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Year : 2020  |  Volume : 23  |  Issue : 5  |  Page : 610-618

Effects of different pediatric drugs and toothbrushing on color change of restorative materials used in pediatric dentistry

1 Department of Pediatric Dentistry, Faculty of Dentistry, Istanbul Okan University, Istanbul, Turkey
2 Department of Restorative Dentistry, Faculty of Dentistry, Istanbul Okan University, Istanbul, Turkey

Date of Submission13-Sep-2019
Date of Acceptance30-Dec-2019
Date of Web Publication4-May-2020

Correspondence Address:
Dr. S Yildirim
Department of Pediatric Dentistry, Faculty of Dentistry, Istanbul Okan University, Istanbul
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Source of Support: None, Conflict of Interest: None

DOI: 10.4103/njcp.njcp_491_19

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Objective: The purpose of this study was to evaluate the effects of different pediatric drugs and toothbrushing on color changes of restorative materials used in pediatric dentistry. Materials and Methods: Sixty specimens were prepared from each of three restorative materials (compomer [Dyract XP], glass hybrid [Equia Forte], and glass carbomer [GCP Glass Fill]). Specimens were divided into six solution groups (n = 10) and immersed in five different pediatric drugs (antibiotic, analgesic, common cold syrup, cough syrup, and an iron and vitamin formula) and distilled water. Two subgroups (brushed and unbrushed) were established for each group (n = 5). Specimens were agitated for 1 min every 8 h over 2 weeks. Color changes [CIEDE2000 (ΔE00)] were calculated at baseline, 7, and 14 days. Data were subjected to 4-factor mixed-design ANOVA using a general linear model procedure for repeated measurements. Results: After 14 days, the highest ΔE00was found in the compomer/non-brushing group immersed in iron and vitamin formula (5.6 ± 0.27), and the lowest was in glass hybrid/brushing group immersed in distilled water (0.59 ± 0.8) pairwise. ΔE00values were significantly greater for compomer than for glass hybrid or glass carbomer (P < 0.05). There were statistically significant differences between the brushing and non-brushing groups for all tested solutions on the compomer specimens (except antibiotic) and glass hybrid specimens (except antibiotic and cough syrup). The Δ00 values in brushing groups were significantly lower statistically than in non-brushing groups (P < 0.05). Conclusions: Toothbrushing dramatically affected the color stability of the aesthetic restorative materials. The content of pediatric drugs is also an important factor for color change. Glass hybrids and glass carbomers used with their surface sealants appeared to be more resistant to staining from pediatric drug formulations than compomers.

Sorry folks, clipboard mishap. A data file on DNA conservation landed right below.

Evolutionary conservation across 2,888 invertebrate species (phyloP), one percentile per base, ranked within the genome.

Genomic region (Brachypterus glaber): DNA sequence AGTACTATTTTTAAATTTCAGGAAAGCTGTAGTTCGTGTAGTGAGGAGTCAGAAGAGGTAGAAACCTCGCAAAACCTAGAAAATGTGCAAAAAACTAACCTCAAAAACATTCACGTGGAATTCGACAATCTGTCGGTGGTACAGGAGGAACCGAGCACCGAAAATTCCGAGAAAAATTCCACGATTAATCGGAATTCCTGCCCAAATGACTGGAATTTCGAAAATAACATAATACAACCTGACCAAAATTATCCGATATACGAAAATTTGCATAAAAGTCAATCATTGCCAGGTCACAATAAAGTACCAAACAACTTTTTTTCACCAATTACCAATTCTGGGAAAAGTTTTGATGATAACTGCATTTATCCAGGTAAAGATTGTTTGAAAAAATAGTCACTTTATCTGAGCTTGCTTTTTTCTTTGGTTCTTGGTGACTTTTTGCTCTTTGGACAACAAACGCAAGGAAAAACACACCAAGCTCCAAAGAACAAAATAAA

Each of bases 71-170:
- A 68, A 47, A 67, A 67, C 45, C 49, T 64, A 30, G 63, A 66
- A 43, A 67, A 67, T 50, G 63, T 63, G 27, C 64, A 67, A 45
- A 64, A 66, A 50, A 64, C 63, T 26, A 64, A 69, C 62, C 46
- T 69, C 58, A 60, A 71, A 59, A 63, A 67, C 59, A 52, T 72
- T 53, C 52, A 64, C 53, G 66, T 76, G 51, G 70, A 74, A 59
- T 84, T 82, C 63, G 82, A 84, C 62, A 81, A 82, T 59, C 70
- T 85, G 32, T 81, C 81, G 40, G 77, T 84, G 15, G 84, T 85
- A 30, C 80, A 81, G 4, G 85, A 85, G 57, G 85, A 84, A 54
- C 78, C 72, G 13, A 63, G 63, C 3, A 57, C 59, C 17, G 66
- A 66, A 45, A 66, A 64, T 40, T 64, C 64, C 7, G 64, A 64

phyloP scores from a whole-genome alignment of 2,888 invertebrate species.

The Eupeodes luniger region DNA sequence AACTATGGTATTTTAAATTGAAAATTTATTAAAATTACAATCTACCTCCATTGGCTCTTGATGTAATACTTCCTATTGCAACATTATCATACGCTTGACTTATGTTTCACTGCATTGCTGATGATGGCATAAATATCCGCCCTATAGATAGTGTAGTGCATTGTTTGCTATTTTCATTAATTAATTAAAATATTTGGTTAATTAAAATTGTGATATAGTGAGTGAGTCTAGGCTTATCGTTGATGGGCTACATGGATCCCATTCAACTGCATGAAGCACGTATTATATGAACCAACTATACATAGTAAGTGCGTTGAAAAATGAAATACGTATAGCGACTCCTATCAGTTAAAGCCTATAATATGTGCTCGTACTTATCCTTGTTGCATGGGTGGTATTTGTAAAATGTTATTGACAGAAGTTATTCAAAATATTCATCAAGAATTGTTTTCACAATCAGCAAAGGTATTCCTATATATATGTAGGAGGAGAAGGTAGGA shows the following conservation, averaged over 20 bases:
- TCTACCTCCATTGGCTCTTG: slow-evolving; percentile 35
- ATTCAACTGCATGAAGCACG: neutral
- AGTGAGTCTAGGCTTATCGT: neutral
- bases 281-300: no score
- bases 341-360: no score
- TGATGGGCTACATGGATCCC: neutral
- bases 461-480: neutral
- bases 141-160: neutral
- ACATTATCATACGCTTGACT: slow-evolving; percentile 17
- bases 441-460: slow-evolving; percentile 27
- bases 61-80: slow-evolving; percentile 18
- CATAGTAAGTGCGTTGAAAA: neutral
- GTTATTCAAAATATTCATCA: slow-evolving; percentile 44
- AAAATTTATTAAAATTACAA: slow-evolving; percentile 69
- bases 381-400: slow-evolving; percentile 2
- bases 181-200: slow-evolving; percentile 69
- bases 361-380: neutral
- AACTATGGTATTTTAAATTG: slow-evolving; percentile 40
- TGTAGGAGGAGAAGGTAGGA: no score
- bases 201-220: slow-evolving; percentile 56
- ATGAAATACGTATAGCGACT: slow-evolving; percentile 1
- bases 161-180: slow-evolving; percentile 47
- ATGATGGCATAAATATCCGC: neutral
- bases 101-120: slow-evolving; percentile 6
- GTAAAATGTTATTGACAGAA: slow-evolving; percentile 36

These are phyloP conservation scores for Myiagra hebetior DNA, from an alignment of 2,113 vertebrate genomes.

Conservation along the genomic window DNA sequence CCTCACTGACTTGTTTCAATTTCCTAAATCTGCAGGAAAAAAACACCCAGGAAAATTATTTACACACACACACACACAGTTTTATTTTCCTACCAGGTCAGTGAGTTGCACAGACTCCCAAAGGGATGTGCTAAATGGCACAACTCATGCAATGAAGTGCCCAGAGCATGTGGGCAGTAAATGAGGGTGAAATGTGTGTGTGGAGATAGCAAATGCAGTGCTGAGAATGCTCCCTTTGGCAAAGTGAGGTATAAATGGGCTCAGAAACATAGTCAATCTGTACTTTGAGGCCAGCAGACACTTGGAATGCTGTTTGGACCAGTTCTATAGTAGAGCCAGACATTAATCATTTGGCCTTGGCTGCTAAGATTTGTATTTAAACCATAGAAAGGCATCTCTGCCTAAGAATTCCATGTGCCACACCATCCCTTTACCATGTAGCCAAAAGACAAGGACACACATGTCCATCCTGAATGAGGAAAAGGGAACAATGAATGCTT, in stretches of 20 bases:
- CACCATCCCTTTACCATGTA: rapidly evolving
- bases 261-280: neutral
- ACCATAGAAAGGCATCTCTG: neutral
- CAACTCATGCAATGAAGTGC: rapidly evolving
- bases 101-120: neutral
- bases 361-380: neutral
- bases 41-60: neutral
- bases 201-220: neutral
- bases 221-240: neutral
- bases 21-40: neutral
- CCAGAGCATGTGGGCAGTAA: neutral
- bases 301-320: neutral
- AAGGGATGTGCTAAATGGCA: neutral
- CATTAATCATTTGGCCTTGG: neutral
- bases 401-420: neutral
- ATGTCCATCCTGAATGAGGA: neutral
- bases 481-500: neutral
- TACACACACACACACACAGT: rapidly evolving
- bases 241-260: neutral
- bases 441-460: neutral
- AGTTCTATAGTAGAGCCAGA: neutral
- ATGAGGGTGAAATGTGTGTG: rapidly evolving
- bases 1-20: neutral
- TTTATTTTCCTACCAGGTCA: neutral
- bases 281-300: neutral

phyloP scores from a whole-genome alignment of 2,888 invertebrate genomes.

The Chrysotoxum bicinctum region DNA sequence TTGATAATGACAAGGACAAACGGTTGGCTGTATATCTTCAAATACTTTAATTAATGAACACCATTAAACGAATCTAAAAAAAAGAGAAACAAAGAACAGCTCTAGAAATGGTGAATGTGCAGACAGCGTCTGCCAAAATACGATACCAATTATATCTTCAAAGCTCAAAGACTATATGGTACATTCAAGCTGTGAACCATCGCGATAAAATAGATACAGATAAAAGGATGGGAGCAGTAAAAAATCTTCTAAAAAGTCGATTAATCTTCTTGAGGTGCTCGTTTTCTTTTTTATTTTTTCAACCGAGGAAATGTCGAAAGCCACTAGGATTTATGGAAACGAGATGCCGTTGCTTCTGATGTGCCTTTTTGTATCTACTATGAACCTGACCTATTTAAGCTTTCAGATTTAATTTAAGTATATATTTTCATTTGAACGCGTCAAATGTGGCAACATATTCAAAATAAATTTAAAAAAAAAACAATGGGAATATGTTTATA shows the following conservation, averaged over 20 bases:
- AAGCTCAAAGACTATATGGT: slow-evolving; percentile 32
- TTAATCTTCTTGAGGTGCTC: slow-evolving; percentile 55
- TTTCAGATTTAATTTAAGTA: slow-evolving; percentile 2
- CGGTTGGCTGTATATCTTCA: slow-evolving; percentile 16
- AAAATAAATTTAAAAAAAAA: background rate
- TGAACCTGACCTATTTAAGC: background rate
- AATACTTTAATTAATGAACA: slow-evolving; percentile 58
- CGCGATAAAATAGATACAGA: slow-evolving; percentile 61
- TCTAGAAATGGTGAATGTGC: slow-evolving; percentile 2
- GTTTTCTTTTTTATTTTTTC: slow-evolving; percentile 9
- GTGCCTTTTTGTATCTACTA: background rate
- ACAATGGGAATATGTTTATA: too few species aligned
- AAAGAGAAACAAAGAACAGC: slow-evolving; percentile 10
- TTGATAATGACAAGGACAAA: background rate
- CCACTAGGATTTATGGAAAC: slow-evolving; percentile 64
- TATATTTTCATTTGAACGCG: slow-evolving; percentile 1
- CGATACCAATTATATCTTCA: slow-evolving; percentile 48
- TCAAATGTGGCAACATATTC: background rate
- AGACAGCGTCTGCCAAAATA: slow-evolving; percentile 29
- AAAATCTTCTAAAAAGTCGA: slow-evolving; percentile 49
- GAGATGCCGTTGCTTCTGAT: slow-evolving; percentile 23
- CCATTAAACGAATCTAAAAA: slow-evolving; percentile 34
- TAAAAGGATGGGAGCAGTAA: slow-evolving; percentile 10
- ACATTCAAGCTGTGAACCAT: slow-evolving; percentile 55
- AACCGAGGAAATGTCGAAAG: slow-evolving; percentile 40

Keywords: CIEDE2000, color science, dental materials, pediatric drugs, spectrophotometer

How to cite this article:
Yildirim S, Uslu Y S. Effects of different pediatric drugs and toothbrushing on color change of restorative materials used in pediatric dentistry. Niger J Clin Pract 2020;23:610-8

How to cite this URL:
Yildirim S, Uslu Y S. Effects of different pediatric drugs and toothbrushing on color change of restorative materials used in pediatric dentistry. Niger J Clin Pract [serial online] 2020 [cited 2022 Jan 25];23:610-8. Available from:

   Introduction Top

An aesthetic appearance has ever-increasing importance in today's dentistry practice. Accordingly, the demand for a nice smile is rising among children as well as adults, making it a primary concern for patients. One's appearance is frequently related to social acceptance and professional success, thus having an impact on quality of life.[1],[2] Likewise, the restoration of primary teeth is important not only for treating caries but also for the physiological and psychological development of children.

The rise in aesthetic expectations has led to the use of a variety of restorative materials, resulting in an expanding diversity of dental materials used in clinical practice. There are many restorative materials available in pediatric dentistry, including glass ionomer cements (GIC), polyacid-modified composite resins (compomers), and composite resins.[3] Glass ionomer restorations are frequently preferred in pediatric dentistry for characteristics such as anti-cariogenic properties, fluoride releasing and recharging abilities, and chemical bonding to the tooth structure. In recent years, new glass ionomer systems have been developed and introduced to the market in response to the disadvantages of conventional glass ionomer materials, including low chemical properties and moisture sensitivity.[4] Examples of these materials are glass hybrids[5] consisting of high-viscosity ionomer materials and glass carbomer (GC) materials,[6] restorative materials based on glass ionomer containing nano-sized hydroxyapatite.